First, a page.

A legal battle, possibly one reaching the Supreme Court, is the likely result of new privacy rules limiting broadband service providers' use of customer data.

The new rules, proposed by the Federal Communications Commission in March, were approved by its commissioners 3-2 along a party line vote Thursday.

The rules restrict how service providers such as AT&T (T) - Get Report and Verizon Communications (VZ) - Get Report use and sell customer data. They do not affect "edge providers" such as Google (GOOGL) - Get Report and Facebook (FB) - Get Report .

Broadband providers and their industry trade groups lobbied aggressively against the rules, whereas consumer advocacy organizations cheered their approval.

The rules could upend the business plans of broadband providers, particularly AT&T, which just placed a $107 billion bet on the value of its customer data by agreeing to acquire Time Warner (TWX) . AT&T believes the data from its more than 100 million customers can be used to target advertising to viewers of Time Warner's CNN, HBO and other content. Other big cable and broadband providers believe that model will work for them too and have said they will ask regulators to make AT&T share its customer data with them as a condition of regulatory approval of the Time Warner deal -- a request likely to be rejected if the privacy rules survive legal challenge.

The industry opponents say they haven't officially decided whether to challenge the privacy rules -- the first step would be to ask the FCC to reconsider them -- but players on both sides say they expect a federal appeals court eventually will be asked to overturn them. A related case against an earlier FCC decision claiming the agency's right to regulate broadband is already before the federal appeals court in Washington.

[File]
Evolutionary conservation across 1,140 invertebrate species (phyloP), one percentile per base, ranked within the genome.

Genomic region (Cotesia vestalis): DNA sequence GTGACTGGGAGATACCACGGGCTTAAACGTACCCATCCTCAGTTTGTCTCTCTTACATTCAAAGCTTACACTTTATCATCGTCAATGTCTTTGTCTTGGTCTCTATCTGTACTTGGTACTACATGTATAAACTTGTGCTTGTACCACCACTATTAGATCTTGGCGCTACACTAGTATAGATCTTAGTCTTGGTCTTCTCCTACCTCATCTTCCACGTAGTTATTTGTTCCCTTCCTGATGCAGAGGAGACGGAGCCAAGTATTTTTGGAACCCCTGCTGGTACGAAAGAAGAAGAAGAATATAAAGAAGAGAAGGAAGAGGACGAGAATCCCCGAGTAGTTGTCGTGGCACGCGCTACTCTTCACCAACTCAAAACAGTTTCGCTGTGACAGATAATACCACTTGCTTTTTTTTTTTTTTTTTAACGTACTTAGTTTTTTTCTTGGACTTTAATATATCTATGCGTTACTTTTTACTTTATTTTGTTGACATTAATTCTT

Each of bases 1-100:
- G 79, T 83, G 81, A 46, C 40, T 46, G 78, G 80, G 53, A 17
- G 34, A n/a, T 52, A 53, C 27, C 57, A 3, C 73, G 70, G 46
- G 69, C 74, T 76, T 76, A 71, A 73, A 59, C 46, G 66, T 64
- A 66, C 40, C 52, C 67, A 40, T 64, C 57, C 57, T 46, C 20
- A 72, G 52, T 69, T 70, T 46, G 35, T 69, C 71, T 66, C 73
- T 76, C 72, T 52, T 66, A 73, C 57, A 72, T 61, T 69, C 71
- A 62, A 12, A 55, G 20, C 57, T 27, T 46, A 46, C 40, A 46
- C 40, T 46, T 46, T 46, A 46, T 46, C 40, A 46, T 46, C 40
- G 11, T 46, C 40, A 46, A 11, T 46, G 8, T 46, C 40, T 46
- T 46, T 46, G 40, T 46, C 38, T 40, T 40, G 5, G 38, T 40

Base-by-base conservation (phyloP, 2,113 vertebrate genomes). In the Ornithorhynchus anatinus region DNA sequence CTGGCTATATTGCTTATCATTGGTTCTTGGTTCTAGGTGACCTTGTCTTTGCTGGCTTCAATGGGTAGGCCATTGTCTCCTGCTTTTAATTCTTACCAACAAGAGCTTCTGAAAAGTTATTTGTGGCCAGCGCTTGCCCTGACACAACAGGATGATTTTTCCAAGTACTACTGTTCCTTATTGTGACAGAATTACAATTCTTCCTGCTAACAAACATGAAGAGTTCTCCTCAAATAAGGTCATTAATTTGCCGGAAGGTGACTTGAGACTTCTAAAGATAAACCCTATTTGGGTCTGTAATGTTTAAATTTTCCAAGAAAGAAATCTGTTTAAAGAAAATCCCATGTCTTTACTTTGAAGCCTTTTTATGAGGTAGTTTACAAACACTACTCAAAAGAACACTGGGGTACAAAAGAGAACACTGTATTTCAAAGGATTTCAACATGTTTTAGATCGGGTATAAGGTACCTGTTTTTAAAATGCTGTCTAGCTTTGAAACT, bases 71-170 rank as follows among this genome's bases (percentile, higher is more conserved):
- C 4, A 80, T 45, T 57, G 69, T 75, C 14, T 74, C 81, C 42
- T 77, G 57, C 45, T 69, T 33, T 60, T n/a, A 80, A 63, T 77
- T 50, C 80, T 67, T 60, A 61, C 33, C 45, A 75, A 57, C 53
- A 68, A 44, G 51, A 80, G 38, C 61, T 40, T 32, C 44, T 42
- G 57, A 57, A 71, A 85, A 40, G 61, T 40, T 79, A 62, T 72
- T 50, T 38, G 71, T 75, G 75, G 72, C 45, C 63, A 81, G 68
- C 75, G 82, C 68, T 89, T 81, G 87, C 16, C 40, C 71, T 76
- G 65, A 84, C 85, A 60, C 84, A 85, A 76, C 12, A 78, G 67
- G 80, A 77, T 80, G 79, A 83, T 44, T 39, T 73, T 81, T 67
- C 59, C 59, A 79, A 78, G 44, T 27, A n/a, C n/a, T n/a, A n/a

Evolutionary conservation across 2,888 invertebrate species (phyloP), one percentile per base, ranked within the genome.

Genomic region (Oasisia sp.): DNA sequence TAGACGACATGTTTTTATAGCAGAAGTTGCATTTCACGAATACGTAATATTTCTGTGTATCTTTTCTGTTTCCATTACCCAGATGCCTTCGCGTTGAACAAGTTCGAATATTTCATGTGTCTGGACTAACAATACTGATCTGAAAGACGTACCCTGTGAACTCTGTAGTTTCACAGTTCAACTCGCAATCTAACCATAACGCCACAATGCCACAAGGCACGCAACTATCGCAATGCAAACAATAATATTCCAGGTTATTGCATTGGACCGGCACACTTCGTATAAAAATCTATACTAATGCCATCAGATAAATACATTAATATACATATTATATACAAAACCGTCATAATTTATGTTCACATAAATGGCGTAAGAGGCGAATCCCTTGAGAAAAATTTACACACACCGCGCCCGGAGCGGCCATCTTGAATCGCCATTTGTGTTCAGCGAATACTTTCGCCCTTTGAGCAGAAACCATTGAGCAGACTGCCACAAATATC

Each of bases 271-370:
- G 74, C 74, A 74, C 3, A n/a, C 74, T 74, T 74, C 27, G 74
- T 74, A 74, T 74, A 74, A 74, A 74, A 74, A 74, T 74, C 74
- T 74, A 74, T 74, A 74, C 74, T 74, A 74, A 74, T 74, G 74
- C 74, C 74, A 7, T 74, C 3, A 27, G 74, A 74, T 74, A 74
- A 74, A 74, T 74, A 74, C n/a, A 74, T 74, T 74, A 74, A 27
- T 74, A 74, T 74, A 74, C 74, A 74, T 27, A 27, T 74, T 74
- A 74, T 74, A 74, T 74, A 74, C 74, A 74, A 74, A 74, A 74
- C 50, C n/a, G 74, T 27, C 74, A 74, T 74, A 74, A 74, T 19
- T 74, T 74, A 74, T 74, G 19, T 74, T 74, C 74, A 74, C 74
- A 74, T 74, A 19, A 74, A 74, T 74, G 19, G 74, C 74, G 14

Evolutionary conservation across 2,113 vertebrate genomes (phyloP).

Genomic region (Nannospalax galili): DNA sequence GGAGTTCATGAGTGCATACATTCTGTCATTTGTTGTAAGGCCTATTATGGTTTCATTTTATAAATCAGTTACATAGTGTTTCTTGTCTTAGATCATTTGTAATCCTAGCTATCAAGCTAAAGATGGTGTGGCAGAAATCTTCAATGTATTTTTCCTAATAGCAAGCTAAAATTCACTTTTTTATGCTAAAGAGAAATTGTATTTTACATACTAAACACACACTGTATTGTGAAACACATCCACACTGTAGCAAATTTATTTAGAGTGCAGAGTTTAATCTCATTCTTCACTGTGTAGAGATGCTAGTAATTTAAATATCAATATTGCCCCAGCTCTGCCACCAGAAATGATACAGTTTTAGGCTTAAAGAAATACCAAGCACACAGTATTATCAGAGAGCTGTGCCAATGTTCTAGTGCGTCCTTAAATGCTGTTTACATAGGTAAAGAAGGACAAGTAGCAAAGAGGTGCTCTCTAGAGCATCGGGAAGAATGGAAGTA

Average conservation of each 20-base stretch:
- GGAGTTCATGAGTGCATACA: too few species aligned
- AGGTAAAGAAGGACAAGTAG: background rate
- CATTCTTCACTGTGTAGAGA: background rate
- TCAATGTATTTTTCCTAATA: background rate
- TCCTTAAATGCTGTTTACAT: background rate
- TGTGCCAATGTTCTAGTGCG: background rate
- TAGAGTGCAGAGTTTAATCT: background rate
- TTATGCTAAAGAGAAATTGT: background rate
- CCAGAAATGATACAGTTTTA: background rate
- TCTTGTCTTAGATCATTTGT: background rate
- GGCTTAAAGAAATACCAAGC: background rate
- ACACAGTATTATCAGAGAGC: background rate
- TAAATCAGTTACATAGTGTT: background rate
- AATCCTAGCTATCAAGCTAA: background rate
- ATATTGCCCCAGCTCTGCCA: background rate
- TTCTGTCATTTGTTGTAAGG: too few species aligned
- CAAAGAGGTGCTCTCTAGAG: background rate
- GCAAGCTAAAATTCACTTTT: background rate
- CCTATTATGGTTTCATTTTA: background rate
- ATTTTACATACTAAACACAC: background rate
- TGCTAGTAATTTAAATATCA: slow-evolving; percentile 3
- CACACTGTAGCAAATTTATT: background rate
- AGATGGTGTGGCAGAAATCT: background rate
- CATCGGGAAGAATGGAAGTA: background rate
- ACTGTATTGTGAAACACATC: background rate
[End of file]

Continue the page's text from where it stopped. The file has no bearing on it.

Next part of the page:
A three-judge panel of the court upheld the FCC's claim to jurisdiction over broadband service in June. The full line of the appeals court now is reviewing that decision. Regardless of how the appeals court ultimately rules, the U.S. Supreme Court is expected to be asked to rule on the FCC's authority to regulate broadband service. If the high court strikes down the commission's authority to oversee internet service, the new privacy rules would be struck down too.

Under the new privacy rules, internet service providers such as AT&T, Verizon and Comcast (CMCSA) - Get Report must get their customers' permission to use and share "sensitive" personal information such as precise geolocation; financial, health and children's information; social security numbers; web browsing and app usage history; and the content of communications.

"Google and Facebook have built combined trillion dollar digital - specifically mobile - advertising empires, although that growth hardly came overnight. They not only have access to an unbelievable trove of data but have figured out how to extract meaningful insights from that data and apply it to their respective platforms - Facebook in social media/community engagement and Google in search - in order to better target users and in return deliver high ROI for advertisers," said Jack Mohr, TheStreet's chief investment strategist. Mohr and Jim Cramer also co-manage Action Alerts PLUS, a charitable trust that counts GOOGL and FB among its holdings. "AT&T and Verizon certainly have troves of data but are so far behind in their ability to utilize it effectively. AT&T's acquisition of Time Warner is an attempt to create a media powerhouse with leverageable data to provide better targeted advertising to its ad buyers (one of the main rationales behind the deal) but they will never be able to compete with FB/GOOGL at targeting, they're too far behind at this point so we expect FB and GOOGL to continue to take share away from traditional and digital TV cable/broadcast ad budgets (which still command vast majority of total U.S. ad spend) over foreseeable future."